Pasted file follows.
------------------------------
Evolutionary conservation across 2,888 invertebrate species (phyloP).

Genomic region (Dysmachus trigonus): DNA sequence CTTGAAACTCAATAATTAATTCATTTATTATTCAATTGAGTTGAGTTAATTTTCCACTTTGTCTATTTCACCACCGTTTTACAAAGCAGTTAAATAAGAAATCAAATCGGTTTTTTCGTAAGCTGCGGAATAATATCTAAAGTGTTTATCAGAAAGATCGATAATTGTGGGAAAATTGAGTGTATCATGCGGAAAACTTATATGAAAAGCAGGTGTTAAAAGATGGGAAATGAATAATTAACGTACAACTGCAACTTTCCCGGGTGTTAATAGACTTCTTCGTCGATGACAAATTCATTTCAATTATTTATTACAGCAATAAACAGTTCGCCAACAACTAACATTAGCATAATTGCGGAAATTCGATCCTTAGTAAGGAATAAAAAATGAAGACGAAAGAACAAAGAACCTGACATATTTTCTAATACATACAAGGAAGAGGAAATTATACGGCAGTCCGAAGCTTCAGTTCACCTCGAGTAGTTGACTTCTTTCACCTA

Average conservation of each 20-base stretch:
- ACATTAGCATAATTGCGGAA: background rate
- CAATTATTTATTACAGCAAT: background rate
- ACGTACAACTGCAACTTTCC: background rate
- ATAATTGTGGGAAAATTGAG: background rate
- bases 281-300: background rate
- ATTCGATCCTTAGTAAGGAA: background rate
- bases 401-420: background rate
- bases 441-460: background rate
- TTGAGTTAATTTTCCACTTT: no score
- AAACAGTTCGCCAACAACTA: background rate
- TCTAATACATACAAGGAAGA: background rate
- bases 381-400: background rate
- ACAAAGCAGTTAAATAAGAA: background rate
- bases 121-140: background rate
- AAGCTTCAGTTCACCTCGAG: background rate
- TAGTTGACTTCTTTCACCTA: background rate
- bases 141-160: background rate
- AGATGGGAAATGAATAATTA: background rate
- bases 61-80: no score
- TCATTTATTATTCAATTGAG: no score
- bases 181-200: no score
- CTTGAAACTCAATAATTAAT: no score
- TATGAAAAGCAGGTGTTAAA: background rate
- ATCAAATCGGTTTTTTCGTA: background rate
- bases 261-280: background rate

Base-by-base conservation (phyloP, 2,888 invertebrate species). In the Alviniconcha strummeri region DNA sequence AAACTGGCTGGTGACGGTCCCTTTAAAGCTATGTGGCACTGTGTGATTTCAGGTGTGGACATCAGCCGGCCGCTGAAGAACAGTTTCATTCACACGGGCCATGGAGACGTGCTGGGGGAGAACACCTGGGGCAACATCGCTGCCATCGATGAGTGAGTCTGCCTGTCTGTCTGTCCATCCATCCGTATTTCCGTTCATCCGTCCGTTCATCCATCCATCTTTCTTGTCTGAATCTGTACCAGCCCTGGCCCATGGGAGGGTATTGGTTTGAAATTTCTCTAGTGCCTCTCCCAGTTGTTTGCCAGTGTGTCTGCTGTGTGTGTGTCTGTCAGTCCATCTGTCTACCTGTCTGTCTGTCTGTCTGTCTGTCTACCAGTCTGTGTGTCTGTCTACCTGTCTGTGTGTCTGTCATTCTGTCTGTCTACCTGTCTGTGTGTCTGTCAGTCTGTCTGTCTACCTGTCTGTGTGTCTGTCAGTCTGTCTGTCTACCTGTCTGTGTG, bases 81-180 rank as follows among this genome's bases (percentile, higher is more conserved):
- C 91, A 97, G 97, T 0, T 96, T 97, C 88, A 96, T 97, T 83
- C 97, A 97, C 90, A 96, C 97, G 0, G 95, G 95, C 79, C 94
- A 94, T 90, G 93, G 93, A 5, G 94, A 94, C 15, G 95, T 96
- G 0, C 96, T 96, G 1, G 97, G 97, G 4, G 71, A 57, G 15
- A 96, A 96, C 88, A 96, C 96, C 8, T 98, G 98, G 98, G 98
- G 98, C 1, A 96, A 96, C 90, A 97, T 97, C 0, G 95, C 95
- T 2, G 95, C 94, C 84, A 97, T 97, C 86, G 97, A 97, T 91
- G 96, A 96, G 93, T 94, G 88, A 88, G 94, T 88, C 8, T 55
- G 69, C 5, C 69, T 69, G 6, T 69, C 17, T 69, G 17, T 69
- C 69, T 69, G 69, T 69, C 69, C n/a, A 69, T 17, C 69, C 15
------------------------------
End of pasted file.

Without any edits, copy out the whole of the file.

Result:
Evolutionary conservation across 2,888 invertebrate species (phyloP).

Genomic region (Dysmachus trigonus): DNA sequence CTTGAAACTCAATAATTAATTCATTTATTATTCAATTGAGTTGAGTTAATTTTCCACTTTGTCTATTTCACCACCGTTTTACAAAGCAGTTAAATAAGAAATCAAATCGGTTTTTTCGTAAGCTGCGGAATAATATCTAAAGTGTTTATCAGAAAGATCGATAATTGTGGGAAAATTGAGTGTATCATGCGGAAAACTTATATGAAAAGCAGGTGTTAAAAGATGGGAAATGAATAATTAACGTACAACTGCAACTTTCCCGGGTGTTAATAGACTTCTTCGTCGATGACAAATTCATTTCAATTATTTATTACAGCAATAAACAGTTCGCCAACAACTAACATTAGCATAATTGCGGAAATTCGATCCTTAGTAAGGAATAAAAAATGAAGACGAAAGAACAAAGAACCTGACATATTTTCTAATACATACAAGGAAGAGGAAATTATACGGCAGTCCGAAGCTTCAGTTCACCTCGAGTAGTTGACTTCTTTCACCTA

Average conservation of each 20-base stretch:
- ACATTAGCATAATTGCGGAA: background rate
- CAATTATTTATTACAGCAAT: background rate
- ACGTACAACTGCAACTTTCC: background rate
- ATAATTGTGGGAAAATTGAG: background rate
- bases 281-300: background rate
- ATTCGATCCTTAGTAAGGAA: background rate
- bases 401-420: background rate
- bases 441-460: background rate
- TTGAGTTAATTTTCCACTTT: no score
- AAACAGTTCGCCAACAACTA: background rate
- TCTAATACATACAAGGAAGA: background rate
- bases 381-400: background rate
- ACAAAGCAGTTAAATAAGAA: background rate
- bases 121-140: background rate
- AAGCTTCAGTTCACCTCGAG: background rate
- TAGTTGACTTCTTTCACCTA: background rate
- bases 141-160: background rate
- AGATGGGAAATGAATAATTA: background rate
- bases 61-80: no score
- TCATTTATTATTCAATTGAG: no score
- bases 181-200: no score
- CTTGAAACTCAATAATTAAT: no score
- TATGAAAAGCAGGTGTTAAA: background rate
- ATCAAATCGGTTTTTTCGTA: background rate
- bases 261-280: background rate

Base-by-base conservation (phyloP, 2,888 invertebrate species). In the Alviniconcha strummeri region DNA sequence AAACTGGCTGGTGACGGTCCCTTTAAAGCTATGTGGCACTGTGTGATTTCAGGTGTGGACATCAGCCGGCCGCTGAAGAACAGTTTCATTCACACGGGCCATGGAGACGTGCTGGGGGAGAACACCTGGGGCAACATCGCTGCCATCGATGAGTGAGTCTGCCTGTCTGTCTGTCCATCCATCCGTATTTCCGTTCATCCGTCCGTTCATCCATCCATCTTTCTTGTCTGAATCTGTACCAGCCCTGGCCCATGGGAGGGTATTGGTTTGAAATTTCTCTAGTGCCTCTCCCAGTTGTTTGCCAGTGTGTCTGCTGTGTGTGTGTCTGTCAGTCCATCTGTCTACCTGTCTGTCTGTCTGTCTGTCTGTCTACCAGTCTGTGTGTCTGTCTACCTGTCTGTGTGTCTGTCATTCTGTCTGTCTACCTGTCTGTGTGTCTGTCAGTCTGTCTGTCTACCTGTCTGTGTGTCTGTCAGTCTGTCTGTCTACCTGTCTGTGTG, bases 81-180 rank as follows among this genome's bases (percentile, higher is more conserved):
- C 91, A 97, G 97, T 0, T 96, T 97, C 88, A 96, T 97, T 83
- C 97, A 97, C 90, A 96, C 97, G 0, G 95, G 95, C 79, C 94
- A 94, T 90, G 93, G 93, A 5, G 94, A 94, C 15, G 95, T 96
- G 0, C 96, T 96, G 1, G 97, G 97, G 4, G 71, A 57, G 15
- A 96, A 96, C 88, A 96, C 96, C 8, T 98, G 98, G 98, G 98
- G 98, C 1, A 96, A 96, C 90, A 97, T 97, C 0, G 95, C 95
- T 2, G 95, C 94, C 84, A 97, T 97, C 86, G 97, A 97, T 91
- G 96, A 96, G 93, T 94, G 88, A 88, G 94, T 88, C 8, T 55
- G 69, C 5, C 69, T 69, G 6, T 69, C 17, T 69, G 17, T 69
- C 69, T 69, G 69, T 69, C 69, C n/a, A 69, T 17, C 69, C 15